Cyberlink PowerProducer 2

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Key Features

  • Review Price: £35.00

Like many of the other companies selling software DVD players, CyberLink also sells a simple movie disc authoring application. PowerProducer is its entrant, giving you simple drag and drop disc authoring for a small variety of disc types. DVD, miniDVD, VCD and SVCD are your disc format choices, with the GUI offering them to you in a simple wizard based fashion. You choose your disc format and the application lets you choose video from a variety of sources. You can add existing MPEG-2 video from DVDs or saved files on your hard disk, along with the DAT files that make up VideoCD and finally any supported AVI files that you have codecs installed for on your system.


When you’ve chosen your video, you opt for a menu style (only one ships with the default installation, so you’ll have to download more from the website if you want them) and click the burn disc icon. It’s as simple as that. PowerProducer’s ASPI based disc burning engine takes care of the rest, spitting out your chosen disc type when it’s finished.


It’s clear from the outset that PowerProducer is no Adobe Premiere or Final Cut Pro when creating the video to burn, the simple timeline of clips, no transitions and one-button drag and drop nature see to that, but for a beginner’s entry into disc and movie creation, it’s competent.


In terms of capturing video, it seems to be able to do direct raw DV capture using its own interface, along with the easier WM9 capture interface provided by that part of Microsoft’s media technologies. So it can pull video from a wide range of sources, increasing its usefulness. If you have a FireWire port on your PC, and many do these days, PowerProducer will be able capture video from your DV camcorder.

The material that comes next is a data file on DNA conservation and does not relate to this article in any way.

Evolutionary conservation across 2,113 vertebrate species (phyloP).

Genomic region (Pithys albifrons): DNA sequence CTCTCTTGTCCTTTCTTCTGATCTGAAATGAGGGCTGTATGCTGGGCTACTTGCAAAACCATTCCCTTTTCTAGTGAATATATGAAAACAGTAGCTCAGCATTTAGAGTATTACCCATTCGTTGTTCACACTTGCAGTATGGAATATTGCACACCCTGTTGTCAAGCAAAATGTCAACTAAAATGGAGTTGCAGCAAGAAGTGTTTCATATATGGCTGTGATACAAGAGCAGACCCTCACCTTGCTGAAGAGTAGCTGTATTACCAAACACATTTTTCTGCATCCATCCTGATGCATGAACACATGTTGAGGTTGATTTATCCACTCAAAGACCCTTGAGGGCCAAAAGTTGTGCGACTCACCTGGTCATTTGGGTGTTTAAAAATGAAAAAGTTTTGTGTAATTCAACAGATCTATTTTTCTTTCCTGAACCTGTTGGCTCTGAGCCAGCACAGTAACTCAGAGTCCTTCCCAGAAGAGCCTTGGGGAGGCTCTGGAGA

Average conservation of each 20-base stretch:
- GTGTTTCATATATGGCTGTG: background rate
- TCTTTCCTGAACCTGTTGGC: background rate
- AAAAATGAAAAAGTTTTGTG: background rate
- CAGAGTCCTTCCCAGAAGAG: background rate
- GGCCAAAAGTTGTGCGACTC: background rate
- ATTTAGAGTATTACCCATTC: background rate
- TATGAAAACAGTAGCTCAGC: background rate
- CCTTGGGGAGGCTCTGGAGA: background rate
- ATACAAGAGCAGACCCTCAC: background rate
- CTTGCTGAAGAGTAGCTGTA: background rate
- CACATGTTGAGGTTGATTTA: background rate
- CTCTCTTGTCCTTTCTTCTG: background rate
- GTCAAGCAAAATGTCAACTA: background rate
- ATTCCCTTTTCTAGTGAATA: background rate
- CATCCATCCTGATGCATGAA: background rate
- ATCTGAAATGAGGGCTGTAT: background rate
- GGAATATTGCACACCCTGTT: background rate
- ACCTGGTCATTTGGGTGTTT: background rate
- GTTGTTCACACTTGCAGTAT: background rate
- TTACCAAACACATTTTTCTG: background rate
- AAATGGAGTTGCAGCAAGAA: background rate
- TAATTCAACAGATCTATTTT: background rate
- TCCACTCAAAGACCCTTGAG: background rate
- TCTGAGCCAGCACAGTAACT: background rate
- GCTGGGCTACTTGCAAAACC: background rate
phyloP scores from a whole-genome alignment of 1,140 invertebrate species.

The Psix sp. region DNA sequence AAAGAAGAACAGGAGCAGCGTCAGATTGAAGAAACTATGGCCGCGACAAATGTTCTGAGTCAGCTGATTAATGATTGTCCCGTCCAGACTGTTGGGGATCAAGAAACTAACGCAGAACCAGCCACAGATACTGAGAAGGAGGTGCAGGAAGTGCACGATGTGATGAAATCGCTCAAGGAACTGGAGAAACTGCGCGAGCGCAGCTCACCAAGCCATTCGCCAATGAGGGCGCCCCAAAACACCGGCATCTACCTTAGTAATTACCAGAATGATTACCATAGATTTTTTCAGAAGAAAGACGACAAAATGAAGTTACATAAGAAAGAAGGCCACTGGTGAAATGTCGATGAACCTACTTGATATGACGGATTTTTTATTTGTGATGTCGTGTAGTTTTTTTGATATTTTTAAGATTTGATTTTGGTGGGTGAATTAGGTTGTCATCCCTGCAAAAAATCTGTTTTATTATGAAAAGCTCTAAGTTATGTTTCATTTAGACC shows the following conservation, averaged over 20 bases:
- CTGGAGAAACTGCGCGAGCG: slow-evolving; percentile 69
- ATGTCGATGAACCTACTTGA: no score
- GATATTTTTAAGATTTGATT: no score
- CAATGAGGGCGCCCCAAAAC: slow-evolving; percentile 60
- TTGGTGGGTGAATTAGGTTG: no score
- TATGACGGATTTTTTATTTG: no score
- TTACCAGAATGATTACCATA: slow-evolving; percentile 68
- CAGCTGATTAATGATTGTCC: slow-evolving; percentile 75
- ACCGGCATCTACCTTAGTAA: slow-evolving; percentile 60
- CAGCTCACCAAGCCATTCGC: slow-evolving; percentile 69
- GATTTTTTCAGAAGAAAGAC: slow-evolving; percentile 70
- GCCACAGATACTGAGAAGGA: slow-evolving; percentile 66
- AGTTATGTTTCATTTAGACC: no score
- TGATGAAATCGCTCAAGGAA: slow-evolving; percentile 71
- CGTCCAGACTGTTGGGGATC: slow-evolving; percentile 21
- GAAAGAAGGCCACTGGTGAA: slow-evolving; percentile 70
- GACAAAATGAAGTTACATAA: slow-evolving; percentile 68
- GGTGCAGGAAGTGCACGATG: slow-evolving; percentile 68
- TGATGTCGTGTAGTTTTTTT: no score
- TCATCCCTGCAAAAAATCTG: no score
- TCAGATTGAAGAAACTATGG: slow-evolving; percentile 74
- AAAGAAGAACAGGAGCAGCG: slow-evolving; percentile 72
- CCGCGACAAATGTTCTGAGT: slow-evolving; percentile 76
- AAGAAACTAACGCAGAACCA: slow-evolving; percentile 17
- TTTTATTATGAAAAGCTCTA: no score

PowerProducer also has the ability to ‘pre-stage’ nearly done movie projects to DVD discs, usually a rewritable format such as DVD-RW, to save space on your hard disk, then re-manipulating them at a later date into completed projects, playable in your DVD player. A cool idea, allowing you to save some of the considerable disk space costs associated with re-coding movie data into MPEG-2 for DVD use, along with the original movie data in the first place, while you work on other projects in the meantime.


Finally, PowerProducer ships with a fairly comprehensive set of utilities for managing discs. Formatting, simple erasure, copying, saving to a disc image, burning from a disc image (a single, proprietary RDF format is all that’s supported) and burning a disc from a saved folder of VOBs are the provided utilities, allowing you simple disc management.


All in all, as a means to getting a feel for movie editing and disc creation on the PC, without stepping too far into the realm of the power user, PowerProducer does fine. However its user interface and limited scope for creating movies means that it’ll stay resolutely in the lower end of this sector of applications. Windows Movie Maker, a free application provided with Windows XP and Windows Me does much the same thing, making you question the £35.24 that Cyberlink is asking for this application.


If PowerProducer shows up in a bundle, most likely with PowerDVD, give it a shot if movie disc creation is something you want to get interested in, but don’t expect it to perform Hollywood-like miracles. Other, more appealing applications exist outside of bundle deals if you’re willing to spend just a bit more, SONIC MyDVD is one such example. You get what you pay for in the DVD authoring market. Competent but uninspiring, PowerProducer is a decent initial foray into disc creation but prepare to look elsewhere when you hit its limits.

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